Writer’s Digest, March 2005 article, Mistakes that can kill your Writing Career, provided suggestions I have taken to heart. See if any are helpful for you:
6. Writing is a fulltime job and an excuse to avoid reading. Read all the time whether personal choices, book club reads, or new authors from your genre. Not only will reading enhance your vocabulary, you will keep fresh. Choose whatever interests you, but don’t stop reading.
7. Submit your queries in a professional manner: no glitter, confetti or Day Glo envelopes. If you have clips from local newspapers, mention those—but don’t include them.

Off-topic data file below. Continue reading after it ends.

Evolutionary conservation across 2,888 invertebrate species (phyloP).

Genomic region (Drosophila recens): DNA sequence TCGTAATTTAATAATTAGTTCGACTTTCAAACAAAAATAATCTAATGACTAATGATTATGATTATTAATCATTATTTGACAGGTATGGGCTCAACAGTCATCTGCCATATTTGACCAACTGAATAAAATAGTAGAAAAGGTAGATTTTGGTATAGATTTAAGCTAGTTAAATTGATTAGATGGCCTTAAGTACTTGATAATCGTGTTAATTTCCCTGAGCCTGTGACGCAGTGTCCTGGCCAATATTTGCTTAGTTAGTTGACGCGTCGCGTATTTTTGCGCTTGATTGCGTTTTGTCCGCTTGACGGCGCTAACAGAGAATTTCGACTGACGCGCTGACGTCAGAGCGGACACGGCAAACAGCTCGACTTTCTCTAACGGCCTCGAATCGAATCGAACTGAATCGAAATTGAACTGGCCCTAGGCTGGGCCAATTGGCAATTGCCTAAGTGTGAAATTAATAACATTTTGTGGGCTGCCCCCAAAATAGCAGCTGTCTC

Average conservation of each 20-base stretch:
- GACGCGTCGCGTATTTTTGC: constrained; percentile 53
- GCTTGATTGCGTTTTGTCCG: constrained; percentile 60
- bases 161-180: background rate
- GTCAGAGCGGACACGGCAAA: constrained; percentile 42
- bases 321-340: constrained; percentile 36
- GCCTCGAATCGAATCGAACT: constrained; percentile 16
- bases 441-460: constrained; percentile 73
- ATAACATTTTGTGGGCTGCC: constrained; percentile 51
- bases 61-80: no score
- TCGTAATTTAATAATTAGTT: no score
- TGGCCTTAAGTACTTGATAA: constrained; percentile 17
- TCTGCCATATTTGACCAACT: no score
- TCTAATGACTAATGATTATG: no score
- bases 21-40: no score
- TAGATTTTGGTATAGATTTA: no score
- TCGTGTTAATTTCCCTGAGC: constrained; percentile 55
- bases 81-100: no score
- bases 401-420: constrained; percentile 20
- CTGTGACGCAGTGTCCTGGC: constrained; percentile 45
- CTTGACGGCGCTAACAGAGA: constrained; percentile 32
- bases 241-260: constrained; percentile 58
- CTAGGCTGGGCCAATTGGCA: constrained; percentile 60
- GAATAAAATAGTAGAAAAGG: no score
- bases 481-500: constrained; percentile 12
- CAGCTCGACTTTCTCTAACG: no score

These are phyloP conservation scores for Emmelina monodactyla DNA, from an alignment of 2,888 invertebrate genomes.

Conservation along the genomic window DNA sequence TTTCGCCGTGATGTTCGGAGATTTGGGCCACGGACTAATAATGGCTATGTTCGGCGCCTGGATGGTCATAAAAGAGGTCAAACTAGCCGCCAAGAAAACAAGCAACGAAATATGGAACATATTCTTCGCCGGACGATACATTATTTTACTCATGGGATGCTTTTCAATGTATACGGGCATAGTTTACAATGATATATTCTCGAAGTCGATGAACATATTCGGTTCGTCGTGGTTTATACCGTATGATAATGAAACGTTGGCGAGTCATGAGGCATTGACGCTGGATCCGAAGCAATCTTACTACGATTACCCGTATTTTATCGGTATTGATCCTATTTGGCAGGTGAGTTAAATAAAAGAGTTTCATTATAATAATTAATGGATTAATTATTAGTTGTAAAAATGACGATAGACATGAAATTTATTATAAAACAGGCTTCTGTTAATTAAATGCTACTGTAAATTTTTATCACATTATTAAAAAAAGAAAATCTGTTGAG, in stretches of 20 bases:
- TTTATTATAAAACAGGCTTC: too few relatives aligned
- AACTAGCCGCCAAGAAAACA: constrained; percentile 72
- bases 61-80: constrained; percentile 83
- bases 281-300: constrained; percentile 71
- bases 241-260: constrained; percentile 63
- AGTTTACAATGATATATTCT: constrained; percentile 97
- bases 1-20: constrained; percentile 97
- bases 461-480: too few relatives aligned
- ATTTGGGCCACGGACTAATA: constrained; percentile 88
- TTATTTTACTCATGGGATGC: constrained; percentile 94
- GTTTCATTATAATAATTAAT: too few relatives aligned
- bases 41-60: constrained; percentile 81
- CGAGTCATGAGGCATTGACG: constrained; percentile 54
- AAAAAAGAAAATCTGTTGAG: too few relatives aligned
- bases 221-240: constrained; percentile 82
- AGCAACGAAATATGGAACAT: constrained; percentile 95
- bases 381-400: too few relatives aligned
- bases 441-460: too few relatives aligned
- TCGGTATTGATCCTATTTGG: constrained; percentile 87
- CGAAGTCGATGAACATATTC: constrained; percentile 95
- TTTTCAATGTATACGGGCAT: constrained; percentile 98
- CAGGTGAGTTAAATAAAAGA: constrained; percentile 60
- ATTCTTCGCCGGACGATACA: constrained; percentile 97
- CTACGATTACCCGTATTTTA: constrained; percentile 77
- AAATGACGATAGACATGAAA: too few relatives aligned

8. Clichés and vague writing are killers. Texting and Facebook have reduced vocabulary to acronyms and pieces of sentences — handy for those media but lazy writing for a professional.
9. Have confidence in your submissions but avoid self-aggrandizing by comparing yourself to a bestselling author even if you know in your heart you are “that” good.
10. I heard somewhere (thank you, Larry Brooks) that well selected back story must advance the plot. Why is it included in your chapter? If the inclusion is essential to advancing your story, is the placement timely? Are you revealing too much too soon?
To sum up the advice most meaningful to me: Use ACTION verbs instead of forms of “to be.” What does my reader gain from reading my novel, article, or short story? How are characters “transformed?” Do readers want to read more of your work? Ahhh— continue striving, fellow writers.